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Large-format Printing -- Many Profit Paths

November 2008 By Erik Cagle
Senior Editor
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LARGE-FORMAT sheetfed offset printing means different things to different printers. But, whether it’s the ability to be more competitive in package printing, outdoor signage, taking advantage of the larger sheet size, or finding new applications for uncommon substrates, there seems to be ample reasons for printers to acquire these mini monsters.

Bernie Lacy has dreams of making it big in show business. For now, the owner of Indianapolis-based Litho Press is content with expanding his sheet size for the retail signage market.

Lacy believes the addition of his 73˝ manroland 900 XL press is a perfect fit for applications geared toward the movie/entertainment industry. Litho Press, which also owns a 56˝ Roland 900, had been farming out any work over the 64˝ size. With the recent arrival of the new large-format XL model, current customers have brought more work to Lacy’s doorstep.

“The biggest market for us is other printers that either don’t have a large-format press or can’t fit the work into their own schedule,” Lacy says. “The manroland press has been fantastic. It just allows us to get more work out the door, and we’ve been able to produce more with less people, in less shifts. The bigger size is also taking work away from our competitors.”

Litho Press has UV capabilities on all of its press equipment, with a bulk of the load going toward retail signage, along with printing on plastics and work for silk screen companies.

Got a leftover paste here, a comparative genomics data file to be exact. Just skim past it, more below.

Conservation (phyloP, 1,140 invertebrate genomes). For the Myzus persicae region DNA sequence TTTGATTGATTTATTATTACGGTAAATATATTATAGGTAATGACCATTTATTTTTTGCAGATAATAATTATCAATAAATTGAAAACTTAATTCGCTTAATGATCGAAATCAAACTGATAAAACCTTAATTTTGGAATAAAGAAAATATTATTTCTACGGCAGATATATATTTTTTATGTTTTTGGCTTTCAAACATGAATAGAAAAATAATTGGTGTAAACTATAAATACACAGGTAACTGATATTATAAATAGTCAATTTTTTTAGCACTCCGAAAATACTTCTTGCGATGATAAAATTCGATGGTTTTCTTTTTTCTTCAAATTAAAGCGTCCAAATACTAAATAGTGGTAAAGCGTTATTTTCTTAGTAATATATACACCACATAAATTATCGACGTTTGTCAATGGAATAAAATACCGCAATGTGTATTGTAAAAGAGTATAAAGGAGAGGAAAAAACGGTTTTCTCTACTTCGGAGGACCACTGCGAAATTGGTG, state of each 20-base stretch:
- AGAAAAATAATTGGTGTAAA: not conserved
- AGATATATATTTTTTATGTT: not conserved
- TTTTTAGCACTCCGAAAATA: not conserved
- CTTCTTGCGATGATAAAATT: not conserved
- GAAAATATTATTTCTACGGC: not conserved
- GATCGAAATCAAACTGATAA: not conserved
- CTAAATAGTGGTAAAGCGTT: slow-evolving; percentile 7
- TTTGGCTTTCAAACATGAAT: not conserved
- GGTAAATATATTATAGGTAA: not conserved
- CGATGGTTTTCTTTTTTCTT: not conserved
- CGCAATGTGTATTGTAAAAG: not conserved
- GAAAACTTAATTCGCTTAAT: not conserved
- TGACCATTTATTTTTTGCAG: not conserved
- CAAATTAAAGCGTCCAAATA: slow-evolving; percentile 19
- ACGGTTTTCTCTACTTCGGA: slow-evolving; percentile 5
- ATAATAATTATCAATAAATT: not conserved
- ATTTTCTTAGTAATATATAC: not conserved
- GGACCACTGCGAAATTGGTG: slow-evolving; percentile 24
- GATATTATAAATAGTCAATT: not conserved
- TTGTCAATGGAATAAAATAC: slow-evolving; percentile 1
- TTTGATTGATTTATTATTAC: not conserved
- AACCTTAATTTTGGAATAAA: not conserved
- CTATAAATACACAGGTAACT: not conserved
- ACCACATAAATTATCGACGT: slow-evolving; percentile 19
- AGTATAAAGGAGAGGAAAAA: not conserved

Another shop, Superior Lithographics of Los Angeles, found itself at a crossroads about five years ago. Parts for some of the printer’s older large-format presses were no longer being made, and it was getting tougher (and more costly) to find replacement parts. The firm would either need to commit to a new generation of presses, or cut bait.

The Quality Swing

Since there is little money to be made in cutting bait, Doug Rawson—president and CEO of Superior—opted to purchase a Roland 900 XXL. A little more than a year later, a 63˝ KBA Rapida 162a sheetfed press was added. The swing in quality, reduced makeready times and degree of throughput was palpable. The presses were such a game changer that Superior experienced growing pains.

“We terribly underestimated the amount of training and the errors that could occur due to the complexity and speed the sheets were coming out,” Rawson admits. “We underestimated the length of time and the expenses involved. Some people are good drivers at 90 miles an hour, but not at 200 mph. So, we had to make some personnel changes because of it.”

 

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